Album: Gonjasufi, MU.ZZ.LE (Warp)

"Experimental" best describes the third album by this Mexican-Ethiopian-Californian yoga teacher.

The Art of Fielding, By Chad Harbach

It's a very good swing, just not quite knocked out of the park

Album: Tino Contreras, El Jazz Mexicano de Tino Contreras (Jazzman)

Pre-Columbian jazz? The Mexican drummer and bandleader Tino Contreras pioneered the fusion of groovy, "Take Five"-like 1960s modernism with elements based on Aztec ritual and symbolism.

Da Vinci's Ghost, By Toby Lester

Surely not another book about Leonardo! Can there really be space for it? Yes, because this one is more than the description of a great drawing, the so-called "Vitruvian Man", executed in 1490. It demonstrates, with skill and lightly worn erudition, how Leonardo, aged 38, came to make his drawing of the naked human body of a spread-eagled, mature young man (which may be a rare self-portrait of the artist) set within a circle and a square.

Haunted Child, Royal Court, London (3/5)

Actors are required to do some rum things in the line of duty.

Deafblind artists give unique vision of the world

An insight into the unique perspective on life of people with neither sight nor hearing is being provided by an exhibition of artwork by two deafblind artists.

Shane Williams scores his final try for Wales in the final minute in unorthodox fashion on Saturday

James Lawton: This was a big finish by the little genius – but is he the last of his kind?

Coming right at the end of both the match and an astonishing international career, it was the almost eerily appropriate departure of arguably the most relentessly mischievous gnome in the history of his or any other sport.

Shane Williams scores his final try for Wales in the final minute in unorthodox fashion on Saturday

James Lawton: Huge finish by little genius – but is he the last of his kind?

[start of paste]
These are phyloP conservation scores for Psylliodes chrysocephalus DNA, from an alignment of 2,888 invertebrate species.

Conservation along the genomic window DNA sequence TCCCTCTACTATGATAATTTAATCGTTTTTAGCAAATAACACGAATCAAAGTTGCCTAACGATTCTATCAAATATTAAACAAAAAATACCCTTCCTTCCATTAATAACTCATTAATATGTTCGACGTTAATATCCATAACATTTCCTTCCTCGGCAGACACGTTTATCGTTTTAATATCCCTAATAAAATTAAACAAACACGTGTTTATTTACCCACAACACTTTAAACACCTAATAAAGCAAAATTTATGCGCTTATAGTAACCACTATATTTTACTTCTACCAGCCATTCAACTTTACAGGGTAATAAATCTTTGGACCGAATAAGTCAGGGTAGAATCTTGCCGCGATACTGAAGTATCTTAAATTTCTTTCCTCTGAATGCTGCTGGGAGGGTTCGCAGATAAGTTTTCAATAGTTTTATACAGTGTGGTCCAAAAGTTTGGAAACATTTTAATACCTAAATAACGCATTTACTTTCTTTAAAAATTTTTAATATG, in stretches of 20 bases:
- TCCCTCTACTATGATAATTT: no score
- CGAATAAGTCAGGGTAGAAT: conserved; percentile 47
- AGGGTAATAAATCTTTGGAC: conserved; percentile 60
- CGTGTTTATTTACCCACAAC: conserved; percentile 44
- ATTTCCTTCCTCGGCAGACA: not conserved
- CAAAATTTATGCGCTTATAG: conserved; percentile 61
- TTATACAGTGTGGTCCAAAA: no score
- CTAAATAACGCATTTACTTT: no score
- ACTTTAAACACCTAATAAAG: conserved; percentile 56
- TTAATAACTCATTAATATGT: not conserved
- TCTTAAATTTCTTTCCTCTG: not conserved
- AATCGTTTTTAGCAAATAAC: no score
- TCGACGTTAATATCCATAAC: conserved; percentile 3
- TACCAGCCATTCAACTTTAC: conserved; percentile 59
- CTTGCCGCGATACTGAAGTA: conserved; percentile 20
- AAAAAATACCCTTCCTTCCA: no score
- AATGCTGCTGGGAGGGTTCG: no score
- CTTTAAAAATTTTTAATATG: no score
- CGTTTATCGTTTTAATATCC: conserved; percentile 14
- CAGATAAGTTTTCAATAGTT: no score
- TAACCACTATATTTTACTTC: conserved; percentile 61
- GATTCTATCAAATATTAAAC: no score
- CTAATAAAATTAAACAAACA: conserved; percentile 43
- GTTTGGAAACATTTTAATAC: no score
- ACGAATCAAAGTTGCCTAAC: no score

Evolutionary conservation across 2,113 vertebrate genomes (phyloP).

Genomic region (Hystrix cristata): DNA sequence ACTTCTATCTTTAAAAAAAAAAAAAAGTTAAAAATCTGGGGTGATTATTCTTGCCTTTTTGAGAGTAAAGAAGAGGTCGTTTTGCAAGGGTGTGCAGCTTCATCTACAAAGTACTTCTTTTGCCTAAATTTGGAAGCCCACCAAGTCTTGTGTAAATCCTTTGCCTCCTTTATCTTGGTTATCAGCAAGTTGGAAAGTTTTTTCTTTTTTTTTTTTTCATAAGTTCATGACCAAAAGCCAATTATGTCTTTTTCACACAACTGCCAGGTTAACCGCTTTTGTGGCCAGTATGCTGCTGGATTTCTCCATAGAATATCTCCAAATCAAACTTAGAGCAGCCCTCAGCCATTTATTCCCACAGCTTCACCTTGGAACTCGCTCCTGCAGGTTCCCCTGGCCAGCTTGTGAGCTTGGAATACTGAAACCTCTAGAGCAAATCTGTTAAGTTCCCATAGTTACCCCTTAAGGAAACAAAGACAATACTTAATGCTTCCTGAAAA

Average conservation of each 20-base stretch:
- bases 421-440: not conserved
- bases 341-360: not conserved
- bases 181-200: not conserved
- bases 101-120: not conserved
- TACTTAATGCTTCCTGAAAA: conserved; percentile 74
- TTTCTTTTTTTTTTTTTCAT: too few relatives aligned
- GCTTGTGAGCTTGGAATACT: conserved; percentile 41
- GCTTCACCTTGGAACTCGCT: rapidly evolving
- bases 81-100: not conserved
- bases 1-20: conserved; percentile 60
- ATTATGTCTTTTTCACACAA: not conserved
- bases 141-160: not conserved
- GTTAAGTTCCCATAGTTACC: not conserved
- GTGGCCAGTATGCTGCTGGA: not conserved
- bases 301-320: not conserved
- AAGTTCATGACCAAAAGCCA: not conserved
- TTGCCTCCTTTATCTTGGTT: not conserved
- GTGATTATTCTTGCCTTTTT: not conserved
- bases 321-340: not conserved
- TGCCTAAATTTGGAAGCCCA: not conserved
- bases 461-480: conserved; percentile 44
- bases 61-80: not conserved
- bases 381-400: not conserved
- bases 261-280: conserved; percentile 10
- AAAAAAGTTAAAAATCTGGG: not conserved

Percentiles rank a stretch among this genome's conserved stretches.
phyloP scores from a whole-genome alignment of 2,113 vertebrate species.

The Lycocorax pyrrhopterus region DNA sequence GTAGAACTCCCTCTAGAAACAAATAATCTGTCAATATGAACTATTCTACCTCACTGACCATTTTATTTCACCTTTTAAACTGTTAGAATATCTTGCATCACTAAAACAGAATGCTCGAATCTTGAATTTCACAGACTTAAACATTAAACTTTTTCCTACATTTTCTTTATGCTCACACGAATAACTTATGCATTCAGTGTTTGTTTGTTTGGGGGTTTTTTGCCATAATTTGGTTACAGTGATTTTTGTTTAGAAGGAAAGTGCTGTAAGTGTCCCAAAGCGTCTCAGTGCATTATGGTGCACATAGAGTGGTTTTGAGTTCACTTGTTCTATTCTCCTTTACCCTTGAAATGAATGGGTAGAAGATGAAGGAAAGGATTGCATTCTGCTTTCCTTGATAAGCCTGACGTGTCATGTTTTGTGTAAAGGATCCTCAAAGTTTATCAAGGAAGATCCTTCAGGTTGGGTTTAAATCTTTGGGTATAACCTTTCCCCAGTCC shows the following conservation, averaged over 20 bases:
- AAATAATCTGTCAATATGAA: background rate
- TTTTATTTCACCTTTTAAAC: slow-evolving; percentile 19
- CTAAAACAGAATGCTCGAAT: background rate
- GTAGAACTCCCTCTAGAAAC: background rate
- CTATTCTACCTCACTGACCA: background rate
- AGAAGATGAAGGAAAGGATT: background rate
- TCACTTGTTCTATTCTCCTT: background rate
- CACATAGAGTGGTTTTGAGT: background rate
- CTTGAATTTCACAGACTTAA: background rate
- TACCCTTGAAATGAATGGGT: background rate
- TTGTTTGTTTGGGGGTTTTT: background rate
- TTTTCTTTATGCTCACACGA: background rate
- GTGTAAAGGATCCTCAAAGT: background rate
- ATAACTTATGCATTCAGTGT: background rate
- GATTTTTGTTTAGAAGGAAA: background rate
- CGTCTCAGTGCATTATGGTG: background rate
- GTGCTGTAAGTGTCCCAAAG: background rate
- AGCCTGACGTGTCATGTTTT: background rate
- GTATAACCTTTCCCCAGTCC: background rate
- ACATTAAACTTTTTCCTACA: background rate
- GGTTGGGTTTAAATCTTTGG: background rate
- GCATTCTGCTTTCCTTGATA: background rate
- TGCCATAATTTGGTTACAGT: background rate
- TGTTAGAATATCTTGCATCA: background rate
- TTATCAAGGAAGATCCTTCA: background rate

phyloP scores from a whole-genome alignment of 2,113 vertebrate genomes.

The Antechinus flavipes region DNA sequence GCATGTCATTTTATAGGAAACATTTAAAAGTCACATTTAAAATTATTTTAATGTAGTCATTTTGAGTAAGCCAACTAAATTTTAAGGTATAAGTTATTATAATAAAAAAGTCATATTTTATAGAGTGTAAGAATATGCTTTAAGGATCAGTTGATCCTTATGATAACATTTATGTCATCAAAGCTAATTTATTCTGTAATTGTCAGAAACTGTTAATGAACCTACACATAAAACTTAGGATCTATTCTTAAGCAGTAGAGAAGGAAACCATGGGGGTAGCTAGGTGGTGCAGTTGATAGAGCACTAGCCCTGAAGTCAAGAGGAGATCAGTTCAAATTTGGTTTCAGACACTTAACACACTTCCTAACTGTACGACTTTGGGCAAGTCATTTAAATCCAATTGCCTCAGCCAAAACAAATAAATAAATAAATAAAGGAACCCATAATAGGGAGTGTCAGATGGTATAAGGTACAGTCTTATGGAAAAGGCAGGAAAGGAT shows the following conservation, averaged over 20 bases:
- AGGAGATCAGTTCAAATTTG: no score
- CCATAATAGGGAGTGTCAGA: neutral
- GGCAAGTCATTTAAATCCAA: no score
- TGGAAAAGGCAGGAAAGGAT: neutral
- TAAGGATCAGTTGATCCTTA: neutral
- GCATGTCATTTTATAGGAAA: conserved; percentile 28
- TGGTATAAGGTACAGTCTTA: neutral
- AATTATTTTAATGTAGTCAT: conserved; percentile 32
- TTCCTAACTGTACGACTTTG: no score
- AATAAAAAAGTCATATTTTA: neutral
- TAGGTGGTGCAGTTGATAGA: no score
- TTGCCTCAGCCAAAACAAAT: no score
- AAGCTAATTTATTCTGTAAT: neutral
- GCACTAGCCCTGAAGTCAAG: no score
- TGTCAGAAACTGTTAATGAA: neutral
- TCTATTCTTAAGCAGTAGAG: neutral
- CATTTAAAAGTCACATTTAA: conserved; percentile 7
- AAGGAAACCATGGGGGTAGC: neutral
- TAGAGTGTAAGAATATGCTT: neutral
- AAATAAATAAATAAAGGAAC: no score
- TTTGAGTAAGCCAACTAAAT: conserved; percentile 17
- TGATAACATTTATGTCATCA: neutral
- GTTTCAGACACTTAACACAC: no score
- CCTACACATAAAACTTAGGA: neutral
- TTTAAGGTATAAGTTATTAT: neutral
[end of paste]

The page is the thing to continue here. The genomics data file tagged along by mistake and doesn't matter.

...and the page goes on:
As rugby gets bigger and stronger and heavier, perhaps there was a hint of lament

Storms at home and overseas: Julian Barnes,
Man Booker winner

Fiction: Histories in a spin

Some of the year's most striking home-grown fiction combined enjoyment with enlightenment to draw revealing maps of the nation. You might begin a tour with Justin Cartwright's Other People's Money (Bloomsbury, £12.99), his droll, sharp and deftly-crafted tale of private bankers and public downfall: an astute alignment of social satire and family saga.

1Q84: Book One and Book Two, By Haruki Murakami, trs Jay Rubin

Everything under the two moons

The River Line, Jermyn Street Theatre, London

Here is the kind of rediscovery at which Jermyn Street Theatre excels. Once renowned as a novelist and a playwright and for 15 years the chief theatre critic of The Times, Charles Morgan is no longer a name to conjure with. But Anthony Biggs's deeply absorbing revival of his forgotten 1952 play, The River Line, makes a strong case for its morally searching power and beauty and could help put this author back on the map.

First Night: A Dangerous Method, Venice Film Festival

Freud takes on Jung – but Knightley wins by a head

John Walsh: Nomads who've earned a home

It's ironic that what has annoyed Basildon Council about the 80-odd Irish Traveller families, who today face eviction from the Dale Farm site in Essex, is that they don't actually travel anywhere. For a collection of nomads who call themselves, in Gaelic, Lucht Siuil – "the walking people" – they seem surprisingly static.

Musical magic for everyone at the Dartington estate